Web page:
Peter Dinklage and Elle Fanning are reluctant companions for the end of the world

I Think We're Alone Now

Source: Sundance

I Think We’re Alone Now

Dir: Reed Morano. US. 2018. 100mins

No matter the situation — even if it’s the end of the world — people have an astounding ability to dictate how they feel about their circumstances. That intriguing message slowly emerges from I Think We’re Alone Now, a smart, moody post-apocalyptic drama that honours genre conventions before niftily readjusting them.

Handling of the surprises has a narrative deftness and visual cleverness that is legitimately unbalancing

Premiering in Sundance’s US Dramatic Competition, Alone Now calls to mind several recent intimate, character-driven post-apocalyptic stories on the big screen (Z For  Zachariah, It Comes At Night) and on television (The Leftovers, Last Man On Earth). But while audience fatigue may limit box office, the cast’s star power should help overcome that obstacle somewhat.

Taking place in upstate New York after an unspecified global devastation has wiped out humanity, the film stars Peter Dinklage as Del, who spends his days cleaning up the houses of the deceased, including burying the corpses and grabbing whatever usable supplies he can. Del seems relatively content with this solitary existence, so the arrival of Grace (Elle Fanning), a young woman who’s decided to use the end of the world as an opportunity to do some cross-country sightseeing, doesn’t exactly fill his heart with joy.

Working from a script by Mike Makowsky, Morano (an executive producer on the television adaptation of The Handmaid’s Tale) instantly immerses us in Del’s desolate, quiet small town. Drawing on her years as a cinematographer, she effortlessly crafts a world in which there is no electricity, fashioning every gorgeous scene with hazy natural light and elegant shadows.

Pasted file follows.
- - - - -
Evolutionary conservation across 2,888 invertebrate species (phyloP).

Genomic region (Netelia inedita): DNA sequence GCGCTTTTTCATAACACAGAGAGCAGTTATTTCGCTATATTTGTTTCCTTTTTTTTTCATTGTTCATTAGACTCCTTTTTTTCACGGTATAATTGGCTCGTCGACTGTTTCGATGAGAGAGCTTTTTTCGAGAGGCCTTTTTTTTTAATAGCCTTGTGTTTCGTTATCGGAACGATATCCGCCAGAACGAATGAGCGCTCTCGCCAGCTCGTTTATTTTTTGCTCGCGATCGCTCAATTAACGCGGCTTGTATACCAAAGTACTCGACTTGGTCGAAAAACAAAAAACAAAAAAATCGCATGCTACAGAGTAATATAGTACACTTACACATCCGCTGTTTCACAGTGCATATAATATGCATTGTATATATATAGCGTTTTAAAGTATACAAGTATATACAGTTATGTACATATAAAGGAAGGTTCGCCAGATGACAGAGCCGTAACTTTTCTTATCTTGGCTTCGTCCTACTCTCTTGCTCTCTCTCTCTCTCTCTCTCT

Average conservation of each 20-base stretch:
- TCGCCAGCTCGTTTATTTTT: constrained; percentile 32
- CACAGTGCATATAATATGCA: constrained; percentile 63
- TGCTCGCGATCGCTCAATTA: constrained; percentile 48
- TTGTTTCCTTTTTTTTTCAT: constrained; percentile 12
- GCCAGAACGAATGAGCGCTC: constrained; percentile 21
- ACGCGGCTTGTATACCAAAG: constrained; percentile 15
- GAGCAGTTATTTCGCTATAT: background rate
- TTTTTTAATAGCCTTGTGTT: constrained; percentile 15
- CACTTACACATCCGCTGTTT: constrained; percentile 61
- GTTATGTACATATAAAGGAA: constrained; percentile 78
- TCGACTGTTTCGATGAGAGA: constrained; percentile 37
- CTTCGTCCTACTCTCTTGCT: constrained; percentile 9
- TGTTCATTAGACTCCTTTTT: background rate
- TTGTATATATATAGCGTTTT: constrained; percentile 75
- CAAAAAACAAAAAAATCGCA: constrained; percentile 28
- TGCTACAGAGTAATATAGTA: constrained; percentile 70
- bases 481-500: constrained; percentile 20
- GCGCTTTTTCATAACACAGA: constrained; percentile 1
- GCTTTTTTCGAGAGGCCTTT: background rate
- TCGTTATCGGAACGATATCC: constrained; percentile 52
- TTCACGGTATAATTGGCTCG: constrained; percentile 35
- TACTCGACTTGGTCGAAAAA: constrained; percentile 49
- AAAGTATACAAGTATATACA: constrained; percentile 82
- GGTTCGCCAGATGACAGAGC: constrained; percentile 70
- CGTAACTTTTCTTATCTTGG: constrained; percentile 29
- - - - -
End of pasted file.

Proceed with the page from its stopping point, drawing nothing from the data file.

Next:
There’s a palpable sense that time has stopped as Del and Grace slowly adjust to occupying the same space, and much of the movie concerns the nagging friction between them. Grace wants to chat so that they can get to know one another, but Del remains distant, almost sad to learn that he isn’t the last human alive. They become studies in contrast: He chooses to stoically accept their grim circumstance, diving deep into his routine, while she tries to recreate what once was, even adopting a stray puppy as a pet.

To be sure, some predictability seeps into the film’s exploration of how random individuals cope after the apocalypse, and even the reluctant bonding that occurs between Del and Grace is de rigueur for this sort of film. As a result, there’s a worry that Alone Now will be merely a well-crafted and engrossingly acted variation on familiar subject matter.

But just when Morano and her cast seem to have established their film’s central themes and plot, a new wrinkle is introduced, disrupting the characters’ and the audience’s understanding of what’s been transpiring. It could be argued that some sort of twist is, in and of itself, a trope in the end-of-the-world genre. (After all, something has to happen to break the stasis.) But the filmmakers’ handling of the surprises has a narrative deftness and visual cleverness that is legitimately unbalancing. It also adds a blast of dark comedy to the proceedings.

His eyes often obscured in shadow and his face hidden behind a thick beard, Dinklage capably plays an enigmatic man who may have found peace now that humanity is over. There’s pragmatism but also hints of melancholy in the performance, encouraging us to peer closer at Del in the hopes of understanding him.

Fanning is somewhat muted as well: Grace is happy for the company, even if she wishes she had a more genial neighbour for the apocalypse. But when they are forced to re-evaluate their relationship, and the very notion of what the end of the world really means, they will learn that sometimes it’s just a matter of perspective.

Production companies: Exhibit, Automatik Entertainment, Lonely Child, Estuary Films, Ingenious, IM Global, Ferrotame Films

US sales: Endeavor Content,

International sales: Global Road,

Producers: Fred Berger, Brian Kavanaugh-Jones, Fernando Loureiro, Roberto Vasconcellos, Peter Dinklage, Mike Makowsky

Executive producers: David Ginsberg, Felipe Prado, Joao Prado

Screenplay: Mike Makowsky

Cinematography: Reed Morano

Production design: Kelly McGehee

Editor: Madeleine Gavin

Music: Adam Taylor

Main Cast: Peter Dinklage, Elle Fanning